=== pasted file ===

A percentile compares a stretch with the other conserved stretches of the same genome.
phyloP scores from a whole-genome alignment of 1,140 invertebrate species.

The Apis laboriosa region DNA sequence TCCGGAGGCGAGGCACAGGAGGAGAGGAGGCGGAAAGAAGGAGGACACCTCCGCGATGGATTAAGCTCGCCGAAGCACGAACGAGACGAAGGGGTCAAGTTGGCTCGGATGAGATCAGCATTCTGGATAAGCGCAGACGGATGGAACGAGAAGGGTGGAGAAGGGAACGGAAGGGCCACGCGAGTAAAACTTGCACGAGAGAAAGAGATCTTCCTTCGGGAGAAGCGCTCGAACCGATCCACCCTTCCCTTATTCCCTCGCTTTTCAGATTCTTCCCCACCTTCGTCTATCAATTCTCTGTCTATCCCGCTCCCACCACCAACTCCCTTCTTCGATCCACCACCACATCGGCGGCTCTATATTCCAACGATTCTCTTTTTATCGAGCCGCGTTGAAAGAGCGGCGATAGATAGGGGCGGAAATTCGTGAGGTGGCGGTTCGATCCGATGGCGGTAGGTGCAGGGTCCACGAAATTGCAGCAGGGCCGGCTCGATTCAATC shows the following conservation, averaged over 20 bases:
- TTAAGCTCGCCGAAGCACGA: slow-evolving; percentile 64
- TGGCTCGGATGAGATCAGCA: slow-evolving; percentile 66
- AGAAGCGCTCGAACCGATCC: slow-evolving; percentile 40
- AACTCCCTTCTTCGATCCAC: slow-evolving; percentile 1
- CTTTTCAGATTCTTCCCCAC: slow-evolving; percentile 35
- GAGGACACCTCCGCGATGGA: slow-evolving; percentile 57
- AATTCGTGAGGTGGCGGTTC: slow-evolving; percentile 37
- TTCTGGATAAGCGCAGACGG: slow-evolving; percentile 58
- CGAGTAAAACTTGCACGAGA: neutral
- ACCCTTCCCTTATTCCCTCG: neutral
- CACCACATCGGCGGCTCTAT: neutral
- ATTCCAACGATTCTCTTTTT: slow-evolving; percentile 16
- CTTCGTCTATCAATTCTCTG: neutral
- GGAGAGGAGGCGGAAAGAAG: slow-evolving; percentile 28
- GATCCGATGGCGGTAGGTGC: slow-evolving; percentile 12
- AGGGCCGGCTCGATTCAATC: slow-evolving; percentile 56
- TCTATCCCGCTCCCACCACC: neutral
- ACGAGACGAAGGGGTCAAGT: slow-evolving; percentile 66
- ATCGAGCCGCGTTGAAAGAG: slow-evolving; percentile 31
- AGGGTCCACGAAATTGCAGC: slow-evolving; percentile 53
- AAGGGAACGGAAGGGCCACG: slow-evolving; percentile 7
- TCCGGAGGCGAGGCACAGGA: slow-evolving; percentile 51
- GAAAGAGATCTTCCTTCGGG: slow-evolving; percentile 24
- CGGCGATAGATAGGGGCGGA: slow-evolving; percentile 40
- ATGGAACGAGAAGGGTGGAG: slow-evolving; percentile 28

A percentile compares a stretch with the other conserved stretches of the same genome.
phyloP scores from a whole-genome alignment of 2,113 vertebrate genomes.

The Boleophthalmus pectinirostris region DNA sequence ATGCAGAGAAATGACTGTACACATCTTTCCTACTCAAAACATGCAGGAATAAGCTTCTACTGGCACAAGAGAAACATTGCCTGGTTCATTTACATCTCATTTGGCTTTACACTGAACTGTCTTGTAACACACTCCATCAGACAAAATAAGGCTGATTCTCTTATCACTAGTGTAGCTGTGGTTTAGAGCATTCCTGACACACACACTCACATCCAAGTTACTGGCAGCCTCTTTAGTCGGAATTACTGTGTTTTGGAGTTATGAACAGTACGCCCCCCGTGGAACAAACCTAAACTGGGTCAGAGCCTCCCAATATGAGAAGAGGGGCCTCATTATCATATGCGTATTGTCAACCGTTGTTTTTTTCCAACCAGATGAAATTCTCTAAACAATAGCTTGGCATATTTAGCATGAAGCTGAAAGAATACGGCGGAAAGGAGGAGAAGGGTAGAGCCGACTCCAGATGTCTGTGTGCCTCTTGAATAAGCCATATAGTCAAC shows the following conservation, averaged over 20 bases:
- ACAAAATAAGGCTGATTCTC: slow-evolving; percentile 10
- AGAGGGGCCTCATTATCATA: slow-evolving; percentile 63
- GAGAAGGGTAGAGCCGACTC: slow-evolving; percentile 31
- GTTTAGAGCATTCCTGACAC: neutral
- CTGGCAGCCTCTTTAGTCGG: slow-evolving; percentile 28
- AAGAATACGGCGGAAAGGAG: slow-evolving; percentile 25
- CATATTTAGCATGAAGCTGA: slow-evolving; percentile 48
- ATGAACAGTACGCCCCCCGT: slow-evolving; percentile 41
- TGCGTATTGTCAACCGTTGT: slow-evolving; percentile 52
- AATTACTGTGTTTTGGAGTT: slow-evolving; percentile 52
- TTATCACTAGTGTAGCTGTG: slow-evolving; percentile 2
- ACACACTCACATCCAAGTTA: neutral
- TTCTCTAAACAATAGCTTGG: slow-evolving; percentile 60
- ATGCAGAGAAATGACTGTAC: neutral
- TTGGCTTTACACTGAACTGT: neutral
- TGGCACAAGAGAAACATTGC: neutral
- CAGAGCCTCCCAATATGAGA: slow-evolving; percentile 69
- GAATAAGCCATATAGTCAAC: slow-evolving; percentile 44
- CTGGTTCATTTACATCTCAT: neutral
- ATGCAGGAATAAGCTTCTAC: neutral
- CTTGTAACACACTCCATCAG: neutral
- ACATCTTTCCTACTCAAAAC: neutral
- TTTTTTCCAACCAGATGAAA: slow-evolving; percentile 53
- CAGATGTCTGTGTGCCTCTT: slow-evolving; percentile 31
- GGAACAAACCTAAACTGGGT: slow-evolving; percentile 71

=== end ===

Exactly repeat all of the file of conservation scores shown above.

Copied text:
A percentile compares a stretch with the other conserved stretches of the same genome.
phyloP scores from a whole-genome alignment of 1,140 invertebrate species.

The Apis laboriosa region DNA sequence TCCGGAGGCGAGGCACAGGAGGAGAGGAGGCGGAAAGAAGGAGGACACCTCCGCGATGGATTAAGCTCGCCGAAGCACGAACGAGACGAAGGGGTCAAGTTGGCTCGGATGAGATCAGCATTCTGGATAAGCGCAGACGGATGGAACGAGAAGGGTGGAGAAGGGAACGGAAGGGCCACGCGAGTAAAACTTGCACGAGAGAAAGAGATCTTCCTTCGGGAGAAGCGCTCGAACCGATCCACCCTTCCCTTATTCCCTCGCTTTTCAGATTCTTCCCCACCTTCGTCTATCAATTCTCTGTCTATCCCGCTCCCACCACCAACTCCCTTCTTCGATCCACCACCACATCGGCGGCTCTATATTCCAACGATTCTCTTTTTATCGAGCCGCGTTGAAAGAGCGGCGATAGATAGGGGCGGAAATTCGTGAGGTGGCGGTTCGATCCGATGGCGGTAGGTGCAGGGTCCACGAAATTGCAGCAGGGCCGGCTCGATTCAATC shows the following conservation, averaged over 20 bases:
- TTAAGCTCGCCGAAGCACGA: slow-evolving; percentile 64
- TGGCTCGGATGAGATCAGCA: slow-evolving; percentile 66
- AGAAGCGCTCGAACCGATCC: slow-evolving; percentile 40
- AACTCCCTTCTTCGATCCAC: slow-evolving; percentile 1
- CTTTTCAGATTCTTCCCCAC: slow-evolving; percentile 35
- GAGGACACCTCCGCGATGGA: slow-evolving; percentile 57
- AATTCGTGAGGTGGCGGTTC: slow-evolving; percentile 37
- TTCTGGATAAGCGCAGACGG: slow-evolving; percentile 58
- CGAGTAAAACTTGCACGAGA: neutral
- ACCCTTCCCTTATTCCCTCG: neutral
- CACCACATCGGCGGCTCTAT: neutral
- ATTCCAACGATTCTCTTTTT: slow-evolving; percentile 16
- CTTCGTCTATCAATTCTCTG: neutral
- GGAGAGGAGGCGGAAAGAAG: slow-evolving; percentile 28
- GATCCGATGGCGGTAGGTGC: slow-evolving; percentile 12
- AGGGCCGGCTCGATTCAATC: slow-evolving; percentile 56
- TCTATCCCGCTCCCACCACC: neutral
- ACGAGACGAAGGGGTCAAGT: slow-evolving; percentile 66
- ATCGAGCCGCGTTGAAAGAG: slow-evolving; percentile 31
- AGGGTCCACGAAATTGCAGC: slow-evolving; percentile 53
- AAGGGAACGGAAGGGCCACG: slow-evolving; percentile 7
- TCCGGAGGCGAGGCACAGGA: slow-evolving; percentile 51
- GAAAGAGATCTTCCTTCGGG: slow-evolving; percentile 24
- CGGCGATAGATAGGGGCGGA: slow-evolving; percentile 40
- ATGGAACGAGAAGGGTGGAG: slow-evolving; percentile 28

A percentile compares a stretch with the other conserved stretches of the same genome.
phyloP scores from a whole-genome alignment of 2,113 vertebrate genomes.

The Boleophthalmus pectinirostris region DNA sequence ATGCAGAGAAATGACTGTACACATCTTTCCTACTCAAAACATGCAGGAATAAGCTTCTACTGGCACAAGAGAAACATTGCCTGGTTCATTTACATCTCATTTGGCTTTACACTGAACTGTCTTGTAACACACTCCATCAGACAAAATAAGGCTGATTCTCTTATCACTAGTGTAGCTGTGGTTTAGAGCATTCCTGACACACACACTCACATCCAAGTTACTGGCAGCCTCTTTAGTCGGAATTACTGTGTTTTGGAGTTATGAACAGTACGCCCCCCGTGGAACAAACCTAAACTGGGTCAGAGCCTCCCAATATGAGAAGAGGGGCCTCATTATCATATGCGTATTGTCAACCGTTGTTTTTTTCCAACCAGATGAAATTCTCTAAACAATAGCTTGGCATATTTAGCATGAAGCTGAAAGAATACGGCGGAAAGGAGGAGAAGGGTAGAGCCGACTCCAGATGTCTGTGTGCCTCTTGAATAAGCCATATAGTCAAC shows the following conservation, averaged over 20 bases:
- ACAAAATAAGGCTGATTCTC: slow-evolving; percentile 10
- AGAGGGGCCTCATTATCATA: slow-evolving; percentile 63
- GAGAAGGGTAGAGCCGACTC: slow-evolving; percentile 31
- GTTTAGAGCATTCCTGACAC: neutral
- CTGGCAGCCTCTTTAGTCGG: slow-evolving; percentile 28
- AAGAATACGGCGGAAAGGAG: slow-evolving; percentile 25
- CATATTTAGCATGAAGCTGA: slow-evolving; percentile 48
- ATGAACAGTACGCCCCCCGT: slow-evolving; percentile 41
- TGCGTATTGTCAACCGTTGT: slow-evolving; percentile 52
- AATTACTGTGTTTTGGAGTT: slow-evolving; percentile 52
- TTATCACTAGTGTAGCTGTG: slow-evolving; percentile 2
- ACACACTCACATCCAAGTTA: neutral
- TTCTCTAAACAATAGCTTGG: slow-evolving; percentile 60
- ATGCAGAGAAATGACTGTAC: neutral
- TTGGCTTTACACTGAACTGT: neutral
- TGGCACAAGAGAAACATTGC: neutral
- CAGAGCCTCCCAATATGAGA: slow-evolving; percentile 69
- GAATAAGCCATATAGTCAAC: slow-evolving; percentile 44
- CTGGTTCATTTACATCTCAT: neutral
- ATGCAGGAATAAGCTTCTAC: neutral
- CTTGTAACACACTCCATCAG: neutral
- ACATCTTTCCTACTCAAAAC: neutral
- TTTTTTCCAACCAGATGAAA: slow-evolving; percentile 53
- CAGATGTCTGTGTGCCTCTT: slow-evolving; percentile 31
- GGAACAAACCTAAACTGGGT: slow-evolving; percentile 71